January 30, 2007
The data is in: by the time the Superbowl goes on the air next Sunday, one in five American households will have a high-definition TV. And if popular wisdom is true, a great many of those sets were purchased specifically for this most important TV event of the year.
Doesn't matter whether the Bears or the Colts win, it's how you watch the game that counts. And not to forget the commercials and the half-time show.
CBS is putting on the show this year, and that means the broadcast is going out in glorious Full-HD - 1920 x 1080 pixels. Whether you will see all of that quality is another matter. Rumor has it that DirecTV converts to 1440 x 1080 before retransmitting the signal, and some people swear that cable companies compress the original signal even more. And if your set is 720p (or the usual 1366 x 768), there will of course be a diminution of detail.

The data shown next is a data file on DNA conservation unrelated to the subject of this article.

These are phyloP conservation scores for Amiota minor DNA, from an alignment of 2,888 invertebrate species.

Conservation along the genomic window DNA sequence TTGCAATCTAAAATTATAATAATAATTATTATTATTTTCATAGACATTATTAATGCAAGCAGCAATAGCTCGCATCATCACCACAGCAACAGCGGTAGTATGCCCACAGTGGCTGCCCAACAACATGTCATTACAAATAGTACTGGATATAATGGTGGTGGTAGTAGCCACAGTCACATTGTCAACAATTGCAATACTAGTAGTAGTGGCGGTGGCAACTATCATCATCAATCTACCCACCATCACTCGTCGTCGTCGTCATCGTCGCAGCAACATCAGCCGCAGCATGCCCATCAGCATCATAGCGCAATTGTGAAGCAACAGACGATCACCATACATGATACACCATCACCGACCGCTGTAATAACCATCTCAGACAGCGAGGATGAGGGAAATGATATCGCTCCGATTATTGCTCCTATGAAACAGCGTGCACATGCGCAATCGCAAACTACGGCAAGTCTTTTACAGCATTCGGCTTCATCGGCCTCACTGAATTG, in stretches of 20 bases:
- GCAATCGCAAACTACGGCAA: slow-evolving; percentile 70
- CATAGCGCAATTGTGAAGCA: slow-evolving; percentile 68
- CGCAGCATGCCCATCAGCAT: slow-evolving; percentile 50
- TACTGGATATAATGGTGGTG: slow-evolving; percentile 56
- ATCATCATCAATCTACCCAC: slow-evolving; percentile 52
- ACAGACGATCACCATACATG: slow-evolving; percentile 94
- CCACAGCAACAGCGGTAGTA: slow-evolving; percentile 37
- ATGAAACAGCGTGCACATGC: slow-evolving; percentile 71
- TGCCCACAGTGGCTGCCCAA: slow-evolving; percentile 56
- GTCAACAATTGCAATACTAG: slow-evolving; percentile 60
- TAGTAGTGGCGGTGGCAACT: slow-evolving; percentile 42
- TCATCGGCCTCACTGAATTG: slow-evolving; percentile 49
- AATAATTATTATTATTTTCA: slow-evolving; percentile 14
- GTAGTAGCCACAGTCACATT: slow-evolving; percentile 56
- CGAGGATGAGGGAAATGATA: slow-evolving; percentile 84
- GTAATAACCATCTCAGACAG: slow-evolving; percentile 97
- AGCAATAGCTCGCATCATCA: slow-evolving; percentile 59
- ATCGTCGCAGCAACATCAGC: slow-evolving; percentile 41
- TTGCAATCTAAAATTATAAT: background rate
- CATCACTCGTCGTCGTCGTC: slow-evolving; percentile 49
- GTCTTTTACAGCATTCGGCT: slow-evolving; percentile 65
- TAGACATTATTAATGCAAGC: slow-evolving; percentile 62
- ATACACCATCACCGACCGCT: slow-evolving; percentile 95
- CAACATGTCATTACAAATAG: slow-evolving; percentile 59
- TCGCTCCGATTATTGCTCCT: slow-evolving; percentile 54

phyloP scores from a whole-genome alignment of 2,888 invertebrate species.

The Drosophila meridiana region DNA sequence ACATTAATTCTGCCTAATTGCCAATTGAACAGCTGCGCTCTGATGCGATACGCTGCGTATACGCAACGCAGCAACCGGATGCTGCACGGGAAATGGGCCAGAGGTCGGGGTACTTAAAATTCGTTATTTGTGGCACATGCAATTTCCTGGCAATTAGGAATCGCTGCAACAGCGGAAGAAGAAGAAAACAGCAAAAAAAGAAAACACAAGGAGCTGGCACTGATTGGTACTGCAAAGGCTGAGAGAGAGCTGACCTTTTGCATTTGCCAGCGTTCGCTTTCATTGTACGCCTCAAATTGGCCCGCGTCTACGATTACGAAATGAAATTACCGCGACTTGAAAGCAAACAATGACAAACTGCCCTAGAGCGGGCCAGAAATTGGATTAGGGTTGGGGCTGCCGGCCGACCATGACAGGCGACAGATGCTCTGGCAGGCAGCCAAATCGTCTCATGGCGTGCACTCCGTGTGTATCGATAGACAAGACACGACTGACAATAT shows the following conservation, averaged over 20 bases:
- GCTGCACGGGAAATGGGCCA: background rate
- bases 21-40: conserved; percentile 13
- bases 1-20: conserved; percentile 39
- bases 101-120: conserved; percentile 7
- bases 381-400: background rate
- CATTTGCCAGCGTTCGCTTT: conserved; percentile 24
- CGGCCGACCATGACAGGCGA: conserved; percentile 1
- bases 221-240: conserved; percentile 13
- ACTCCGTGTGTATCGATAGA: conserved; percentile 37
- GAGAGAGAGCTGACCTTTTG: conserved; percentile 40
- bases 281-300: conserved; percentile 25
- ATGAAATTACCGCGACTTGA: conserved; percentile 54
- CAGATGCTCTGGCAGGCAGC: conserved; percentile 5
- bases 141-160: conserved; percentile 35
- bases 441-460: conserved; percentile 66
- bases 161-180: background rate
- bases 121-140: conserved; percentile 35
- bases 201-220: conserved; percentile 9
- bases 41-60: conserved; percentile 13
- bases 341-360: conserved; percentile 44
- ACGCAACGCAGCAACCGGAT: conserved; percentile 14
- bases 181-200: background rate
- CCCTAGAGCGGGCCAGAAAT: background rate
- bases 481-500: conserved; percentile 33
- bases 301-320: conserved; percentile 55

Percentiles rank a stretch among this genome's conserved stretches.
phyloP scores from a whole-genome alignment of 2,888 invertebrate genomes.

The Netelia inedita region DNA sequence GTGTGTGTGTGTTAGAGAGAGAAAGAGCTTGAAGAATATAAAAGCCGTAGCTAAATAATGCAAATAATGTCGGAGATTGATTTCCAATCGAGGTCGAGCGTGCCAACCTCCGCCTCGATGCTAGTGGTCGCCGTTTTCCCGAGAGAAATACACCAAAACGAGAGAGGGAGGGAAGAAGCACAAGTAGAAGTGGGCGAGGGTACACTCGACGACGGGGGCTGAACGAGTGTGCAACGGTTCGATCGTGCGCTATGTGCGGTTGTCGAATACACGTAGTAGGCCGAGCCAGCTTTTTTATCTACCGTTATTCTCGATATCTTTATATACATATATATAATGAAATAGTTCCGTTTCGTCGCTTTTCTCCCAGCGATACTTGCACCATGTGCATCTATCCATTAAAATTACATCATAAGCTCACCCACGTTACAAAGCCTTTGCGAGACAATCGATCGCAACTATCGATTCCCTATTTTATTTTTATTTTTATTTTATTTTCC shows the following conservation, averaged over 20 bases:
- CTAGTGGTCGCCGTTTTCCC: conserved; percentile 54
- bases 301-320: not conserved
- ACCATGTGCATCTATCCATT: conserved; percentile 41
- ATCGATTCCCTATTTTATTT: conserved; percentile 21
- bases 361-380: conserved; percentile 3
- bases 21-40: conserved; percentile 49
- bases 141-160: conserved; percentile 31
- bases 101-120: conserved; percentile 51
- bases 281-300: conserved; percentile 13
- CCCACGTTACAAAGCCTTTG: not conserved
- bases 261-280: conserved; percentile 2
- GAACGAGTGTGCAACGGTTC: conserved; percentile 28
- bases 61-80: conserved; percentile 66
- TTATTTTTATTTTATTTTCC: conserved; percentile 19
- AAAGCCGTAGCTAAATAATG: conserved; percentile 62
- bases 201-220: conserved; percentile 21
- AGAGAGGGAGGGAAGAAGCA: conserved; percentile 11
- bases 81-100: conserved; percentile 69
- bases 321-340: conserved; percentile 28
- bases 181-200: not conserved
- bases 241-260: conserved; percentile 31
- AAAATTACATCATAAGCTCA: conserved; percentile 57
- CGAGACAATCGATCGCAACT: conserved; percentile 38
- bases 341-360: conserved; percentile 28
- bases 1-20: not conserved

But no matter. Any way you get it beats the pants off standard definition!
CBS is not skimping on HD coverage this year. They're putting out about 50 HD cameras. Some of those are slow-motion wonders. Others will be robotic controlled marvels that can speed down the sidelines hanging from a motorized cable system originally developed for motion picture filming.
Even the special effects will be in high-def this year!
Weather at Dolphins Stadium in Miami on Sunday is forecast to be partly cloudy, high 76 degrees and a low of 68 (a lot warmer than where I am).
Expect a lot of those HD-less Superbowl party-goers to be out shopping for their own big widescreen next week.